My kids were in school beginning in the mid-nineties. I didn’t need zoom to learn what was happening in their classrooms because I and many other parents were actively involved. Even when the kids were in middle and high school, I checked their homework assignments and the text books they were using. When political propaganda was being pushed, the teacher and principal heard from me. I’m glad there are moms (and dads) fighting the ideological insanity being pushed by today’s bad “educators”, but this isn’t some new, tech-driven phenomenon. Being involved, showing up, and not treating school like a club you don’t belong to has always been the parents’ job.

Aaron James
Aaron James
1 month ago

I think since the late 1990’s – like the story of the frog in a pan slowly being warmed up, the parents were lolled by the gently heat and were thinking how nice the ‘hot tub’ was…then the insane weird sexualizing of children in school became noticed from the closures – the parents were jolted to the fact they were being cooked…….

or as frogs make such a good analogy…

a scorpion needed to cross a stream and asked a frog to give him a lift on his back across. The frog said he dare not as the scorpion was deadly. The scorpion assured the frog: “why would I hurt you when you are doing me a favor?” So the frog did so – and as the scorpion got off his back on the other side he stung the frog. The frog asked in his pain, “Why did you sting me?” and the scorpoin replied “I am a scorpion, I cannot stop myself….”

haha, the woke left…..

Peter Johnson
Peter Johnson
1 month ago

I think this is accurate. We had some very non political Mom friends who became political organizers over school closures. They were vilified as racist, etc, but soldiered on. In the US school boards have become the new political battleground. I think progressives are going to regret this because almost all parents prefer traditional teaching and don’t want politics in the classroom. So if they have a slate to vote for on those issues – they will choose it.

Ian Stewart
Ian Stewart
1 month ago

Gathering initially on Mumsnet, first in bafflement, then outrage and finally political mobilisation against extreme gender ideology, the result has been a grassroots political mobilisation that has chalked up a number of victories.”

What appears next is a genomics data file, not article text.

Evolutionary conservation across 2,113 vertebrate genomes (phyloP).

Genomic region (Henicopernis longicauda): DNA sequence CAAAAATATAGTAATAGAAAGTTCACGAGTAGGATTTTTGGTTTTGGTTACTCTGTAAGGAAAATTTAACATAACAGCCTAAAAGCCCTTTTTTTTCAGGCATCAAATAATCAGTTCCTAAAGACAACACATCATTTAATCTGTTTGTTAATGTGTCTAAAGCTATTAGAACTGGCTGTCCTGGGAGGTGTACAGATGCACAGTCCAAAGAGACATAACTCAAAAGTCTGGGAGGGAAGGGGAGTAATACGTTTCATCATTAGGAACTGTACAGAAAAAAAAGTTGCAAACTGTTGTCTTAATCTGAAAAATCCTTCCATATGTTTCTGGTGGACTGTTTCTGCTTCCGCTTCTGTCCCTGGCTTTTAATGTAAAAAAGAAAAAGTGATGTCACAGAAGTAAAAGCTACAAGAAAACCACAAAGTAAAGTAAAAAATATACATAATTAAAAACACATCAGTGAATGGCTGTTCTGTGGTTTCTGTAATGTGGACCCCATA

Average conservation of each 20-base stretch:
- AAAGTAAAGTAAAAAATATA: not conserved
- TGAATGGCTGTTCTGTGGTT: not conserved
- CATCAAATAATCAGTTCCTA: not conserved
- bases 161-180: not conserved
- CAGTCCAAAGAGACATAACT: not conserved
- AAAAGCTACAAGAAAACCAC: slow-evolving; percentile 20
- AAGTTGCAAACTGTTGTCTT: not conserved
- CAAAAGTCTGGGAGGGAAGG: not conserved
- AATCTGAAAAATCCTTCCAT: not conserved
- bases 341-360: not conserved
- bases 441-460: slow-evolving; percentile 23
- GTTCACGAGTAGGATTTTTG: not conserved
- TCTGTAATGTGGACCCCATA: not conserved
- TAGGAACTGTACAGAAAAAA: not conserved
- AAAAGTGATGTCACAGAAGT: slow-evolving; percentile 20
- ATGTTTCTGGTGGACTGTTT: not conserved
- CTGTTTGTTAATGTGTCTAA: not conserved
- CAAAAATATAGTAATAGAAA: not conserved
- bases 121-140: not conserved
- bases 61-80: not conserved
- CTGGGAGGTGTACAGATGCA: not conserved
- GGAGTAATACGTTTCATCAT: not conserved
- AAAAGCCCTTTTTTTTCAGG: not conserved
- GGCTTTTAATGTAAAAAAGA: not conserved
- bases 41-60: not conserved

Mary I don’t agree, though I’m coy to do so with your undoubted insight (until now). From my own (male) perspective the fightback in the U.K. hasn’t been led by the grassroots such as Mumsnet – which has basically whinged in the background about injustices and made some direct impact; but the bulk of the fightback has been led by a few incredibly heroic individuals who have exposed themselves to career destruction, mockery, death and rape threats. JK obviously, Stock, Bailey, the people who started Sex Matters, LGB Alliance, and other similar groups, but also Graham Linehan, Wings Over Scotland (whose nationalist politics I totally disagree with) – none of these, some of which I’ve directly supported, were as far as I’m aware germinated by grassroots activists from Mumsnet. In fact I’d say Mumsnet has been hugely limited by its need to be apolitical. Am I completely wrong on this interpretation?

Ian Stewart
Ian Stewart
1 month ago
Reply to  Ian Stewart

Oops forgot Debbie – sorry! And of course Stephen Nolan, with his famous Stonewall investigation. In fact I’d say this maybe triggered the landslide against it all.

Last edited 1 month ago by Ian Stewart
Arkadian X
Arkadian X
1 month ago
Reply to  Ian Stewart

Excellent list.
I remember reading in Mumsnet some time ago about the “redefinition of woman” in Scotland. I used to think that whoever wrote those were unhinged or some kind of ultra orthodox feminist.
Little did I know…
Has Mumsnet played a role? I think it was mainly useful as a place where to exchange ideas with like-minded individuals when these things were not mainstream yet, but the big impact was made by the people in your list.
Also, don’t forget Lia Thomas; that was a watershed for many.

Thorunn Sleight
Thorunn Sleight
1 month ago
Reply to  Ian Stewart

“Coy”? Don’t you mean reluctant?

Ian Stewart
Ian Stewart
1 month ago

hmmm – rather amusingly ironic correction – have I subconsciously used a ‘feminine’ equivalent of reluctant?

Simon S
Simon S
1 month ago